Aping the conduct of superiors :
He promises with equal air,
And to perform takes equal care.
He in his turn finds imitators;
At court the porters, lackeys, waiters,
Their masters' manners still contract,
And footmen lords and dukes can act.
Thus at the court both great and small
Behave alike, for all ape all.

SWIFT.

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EPISTLE TO DR. ARBUTHNOT.

BEING THE PROLOGUE TO THE SATIRES,

Advertisement. This paper is a sort of bill of complaint, begun many years

since, and drawn up by snatches, as the several occasions offered. I had no thoughts of poblishing it, till it pleased some persons of rank and fortune (the authors of • Verses to the Imitator of Horace,' and of an · Epistle to a Doctor of Divinity from a nobleman at Hampton Court'] to attack, in a very extraordinary manner, not only my writings (of which, being public, the public is jodge) but my person, morals, and fainily; whereof, to those who know me not, a truer information may be requisite. Being divided be. tween the necessity to say something of myself, and my own laziness to undertake so awkward a task, I thought it the shortest way to put the last hand to this epistle. If it have any thing pleasing, it will be that by which I am most desirous to please, the truth and the sentiment: and if any thing offensive, it will be only to those I am least sorry to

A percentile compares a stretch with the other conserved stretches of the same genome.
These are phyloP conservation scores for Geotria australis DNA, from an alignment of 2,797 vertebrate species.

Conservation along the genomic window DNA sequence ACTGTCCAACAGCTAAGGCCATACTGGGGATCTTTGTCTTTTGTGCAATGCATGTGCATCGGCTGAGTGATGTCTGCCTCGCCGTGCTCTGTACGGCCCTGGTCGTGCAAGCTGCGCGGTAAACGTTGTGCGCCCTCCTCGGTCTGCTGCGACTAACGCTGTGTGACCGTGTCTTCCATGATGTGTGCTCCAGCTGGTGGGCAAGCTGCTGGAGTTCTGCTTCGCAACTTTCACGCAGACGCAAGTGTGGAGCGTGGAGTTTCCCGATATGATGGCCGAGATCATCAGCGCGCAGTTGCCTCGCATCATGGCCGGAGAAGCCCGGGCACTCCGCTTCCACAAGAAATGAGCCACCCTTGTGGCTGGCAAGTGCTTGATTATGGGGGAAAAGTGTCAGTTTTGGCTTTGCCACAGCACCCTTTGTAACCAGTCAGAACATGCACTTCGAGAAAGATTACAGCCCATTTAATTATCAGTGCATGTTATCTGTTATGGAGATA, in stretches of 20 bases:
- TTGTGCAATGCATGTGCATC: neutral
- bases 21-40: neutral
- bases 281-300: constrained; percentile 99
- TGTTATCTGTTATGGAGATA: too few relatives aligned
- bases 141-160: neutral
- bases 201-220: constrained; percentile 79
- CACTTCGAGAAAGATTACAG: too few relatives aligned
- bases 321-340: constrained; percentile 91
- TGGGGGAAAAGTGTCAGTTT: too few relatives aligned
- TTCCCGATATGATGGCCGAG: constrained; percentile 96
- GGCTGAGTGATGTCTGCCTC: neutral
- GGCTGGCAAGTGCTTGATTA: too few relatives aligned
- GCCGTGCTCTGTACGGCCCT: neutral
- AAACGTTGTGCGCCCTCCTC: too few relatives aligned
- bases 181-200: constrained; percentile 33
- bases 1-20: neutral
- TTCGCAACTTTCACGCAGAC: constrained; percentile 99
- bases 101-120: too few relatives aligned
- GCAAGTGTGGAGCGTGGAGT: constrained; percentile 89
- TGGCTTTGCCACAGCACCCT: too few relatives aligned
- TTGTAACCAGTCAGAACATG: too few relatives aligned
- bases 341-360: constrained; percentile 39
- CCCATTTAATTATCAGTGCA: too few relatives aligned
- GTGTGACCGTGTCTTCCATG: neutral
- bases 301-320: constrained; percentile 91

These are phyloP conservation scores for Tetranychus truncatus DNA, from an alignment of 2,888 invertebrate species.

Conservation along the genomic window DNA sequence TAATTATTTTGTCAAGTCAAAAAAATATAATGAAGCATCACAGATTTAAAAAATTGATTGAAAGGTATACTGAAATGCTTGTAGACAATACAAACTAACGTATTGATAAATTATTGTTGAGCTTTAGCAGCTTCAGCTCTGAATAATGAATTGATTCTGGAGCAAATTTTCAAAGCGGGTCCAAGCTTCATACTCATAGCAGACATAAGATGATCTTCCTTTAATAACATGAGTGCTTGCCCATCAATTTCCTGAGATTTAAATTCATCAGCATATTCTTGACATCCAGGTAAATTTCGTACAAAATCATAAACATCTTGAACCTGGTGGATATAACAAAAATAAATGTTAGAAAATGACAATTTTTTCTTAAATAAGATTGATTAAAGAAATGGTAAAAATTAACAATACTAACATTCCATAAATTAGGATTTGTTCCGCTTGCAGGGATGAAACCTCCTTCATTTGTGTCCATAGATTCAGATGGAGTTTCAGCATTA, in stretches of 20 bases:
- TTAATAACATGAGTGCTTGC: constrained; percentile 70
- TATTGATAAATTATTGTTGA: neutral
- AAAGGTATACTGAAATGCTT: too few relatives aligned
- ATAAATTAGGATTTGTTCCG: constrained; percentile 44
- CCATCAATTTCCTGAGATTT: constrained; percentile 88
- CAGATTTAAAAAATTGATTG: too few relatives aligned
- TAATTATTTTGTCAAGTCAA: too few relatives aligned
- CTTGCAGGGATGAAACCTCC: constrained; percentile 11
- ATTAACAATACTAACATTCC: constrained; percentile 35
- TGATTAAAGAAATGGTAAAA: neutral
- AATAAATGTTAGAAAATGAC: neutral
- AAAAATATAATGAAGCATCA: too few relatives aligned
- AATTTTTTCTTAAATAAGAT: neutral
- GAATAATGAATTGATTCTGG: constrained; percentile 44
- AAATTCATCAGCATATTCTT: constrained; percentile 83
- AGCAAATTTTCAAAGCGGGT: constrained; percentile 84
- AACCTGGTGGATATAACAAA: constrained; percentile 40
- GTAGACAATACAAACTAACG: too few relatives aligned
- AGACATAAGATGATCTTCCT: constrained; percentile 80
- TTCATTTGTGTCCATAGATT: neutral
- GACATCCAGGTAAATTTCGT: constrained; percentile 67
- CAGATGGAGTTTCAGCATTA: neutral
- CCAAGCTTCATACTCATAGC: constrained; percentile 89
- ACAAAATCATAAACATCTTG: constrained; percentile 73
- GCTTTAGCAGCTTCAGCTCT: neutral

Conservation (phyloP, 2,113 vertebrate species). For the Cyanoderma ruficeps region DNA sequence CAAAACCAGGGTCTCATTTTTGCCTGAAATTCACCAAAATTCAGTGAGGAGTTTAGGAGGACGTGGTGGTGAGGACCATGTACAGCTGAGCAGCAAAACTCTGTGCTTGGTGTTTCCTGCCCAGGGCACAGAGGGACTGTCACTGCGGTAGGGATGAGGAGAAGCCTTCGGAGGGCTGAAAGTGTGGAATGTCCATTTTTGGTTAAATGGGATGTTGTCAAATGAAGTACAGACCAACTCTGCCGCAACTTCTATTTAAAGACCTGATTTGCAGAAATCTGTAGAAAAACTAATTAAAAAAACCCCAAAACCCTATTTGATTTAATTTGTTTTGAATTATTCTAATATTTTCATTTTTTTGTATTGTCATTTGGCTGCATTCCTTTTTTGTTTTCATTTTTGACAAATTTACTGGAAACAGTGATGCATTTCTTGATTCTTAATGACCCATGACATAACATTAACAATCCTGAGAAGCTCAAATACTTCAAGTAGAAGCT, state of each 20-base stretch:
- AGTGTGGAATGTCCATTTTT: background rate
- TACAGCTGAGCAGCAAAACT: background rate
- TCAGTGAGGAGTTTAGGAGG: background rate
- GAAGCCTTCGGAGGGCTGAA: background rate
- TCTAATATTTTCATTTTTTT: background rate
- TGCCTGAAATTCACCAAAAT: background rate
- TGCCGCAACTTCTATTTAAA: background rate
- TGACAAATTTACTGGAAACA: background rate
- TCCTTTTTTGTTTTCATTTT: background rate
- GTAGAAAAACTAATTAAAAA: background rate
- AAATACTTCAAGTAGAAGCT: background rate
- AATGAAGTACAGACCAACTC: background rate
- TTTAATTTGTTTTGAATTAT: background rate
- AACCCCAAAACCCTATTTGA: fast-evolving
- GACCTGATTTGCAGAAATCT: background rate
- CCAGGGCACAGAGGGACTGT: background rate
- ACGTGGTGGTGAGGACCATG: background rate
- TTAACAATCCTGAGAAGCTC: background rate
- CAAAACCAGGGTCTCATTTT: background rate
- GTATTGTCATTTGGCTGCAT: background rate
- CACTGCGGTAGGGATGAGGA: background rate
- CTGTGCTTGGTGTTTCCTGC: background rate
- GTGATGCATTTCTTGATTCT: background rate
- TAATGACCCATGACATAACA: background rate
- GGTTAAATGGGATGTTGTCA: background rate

offend, the vicions or the ungenerous. Many will know their own pictures in it, there being not a

circumstance but what is true; but I have, for the most part, spared their names, and they may escape being laughed at

if they please. I would have some of them know, it was owing to the request

of the learned and candid friend, to whom it is inscribed, that I make not as free use of theirs as they have done of mine. However, I shall have this advantage and honour on my side, that whereas, by their proceeding, any abuse may be directed at any man, no injury can possibly be done by mine, since a nameless character can never be found out but by its truth and likeness.

P. 'Shut, shut the door, good John! (fatigued

I said),
Tie up the knocker, say I'm sick, I'm dead.'
The dogstar rages ! nay, 'tis past a doubt
All Bedlam or Parnassus is let out:

VOL, V.

M